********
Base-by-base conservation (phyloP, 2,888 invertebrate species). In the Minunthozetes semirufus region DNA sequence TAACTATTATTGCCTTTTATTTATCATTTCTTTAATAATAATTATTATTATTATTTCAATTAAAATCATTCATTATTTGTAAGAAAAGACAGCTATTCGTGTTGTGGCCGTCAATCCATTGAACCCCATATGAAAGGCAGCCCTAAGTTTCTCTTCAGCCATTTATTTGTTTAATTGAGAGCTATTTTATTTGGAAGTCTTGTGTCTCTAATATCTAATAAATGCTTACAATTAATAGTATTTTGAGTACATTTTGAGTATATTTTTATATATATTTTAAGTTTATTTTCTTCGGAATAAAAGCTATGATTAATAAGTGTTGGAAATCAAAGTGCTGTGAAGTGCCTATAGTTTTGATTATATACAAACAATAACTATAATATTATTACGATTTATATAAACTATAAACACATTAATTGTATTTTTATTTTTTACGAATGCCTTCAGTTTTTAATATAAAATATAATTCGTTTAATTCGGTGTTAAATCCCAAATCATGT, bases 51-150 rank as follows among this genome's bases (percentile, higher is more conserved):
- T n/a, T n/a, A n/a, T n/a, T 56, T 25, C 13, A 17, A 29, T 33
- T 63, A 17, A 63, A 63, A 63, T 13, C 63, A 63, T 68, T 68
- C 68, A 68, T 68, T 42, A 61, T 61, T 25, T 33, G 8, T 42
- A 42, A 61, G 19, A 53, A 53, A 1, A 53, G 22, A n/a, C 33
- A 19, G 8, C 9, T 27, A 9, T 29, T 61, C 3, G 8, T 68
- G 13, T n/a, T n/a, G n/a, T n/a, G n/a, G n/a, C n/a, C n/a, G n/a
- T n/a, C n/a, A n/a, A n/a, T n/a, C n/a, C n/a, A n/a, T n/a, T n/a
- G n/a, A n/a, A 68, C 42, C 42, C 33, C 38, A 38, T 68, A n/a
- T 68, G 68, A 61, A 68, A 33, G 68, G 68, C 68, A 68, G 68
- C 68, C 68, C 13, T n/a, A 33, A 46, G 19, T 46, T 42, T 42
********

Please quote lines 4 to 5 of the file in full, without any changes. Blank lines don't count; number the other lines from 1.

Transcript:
- C 68, A 68, T 68, T 42, A 61, T 61, T 25, T 33, G 8, T 42
- A 42, A 61, G 19, A 53, A 53, A 1, A 53, G 22, A n/a, C 33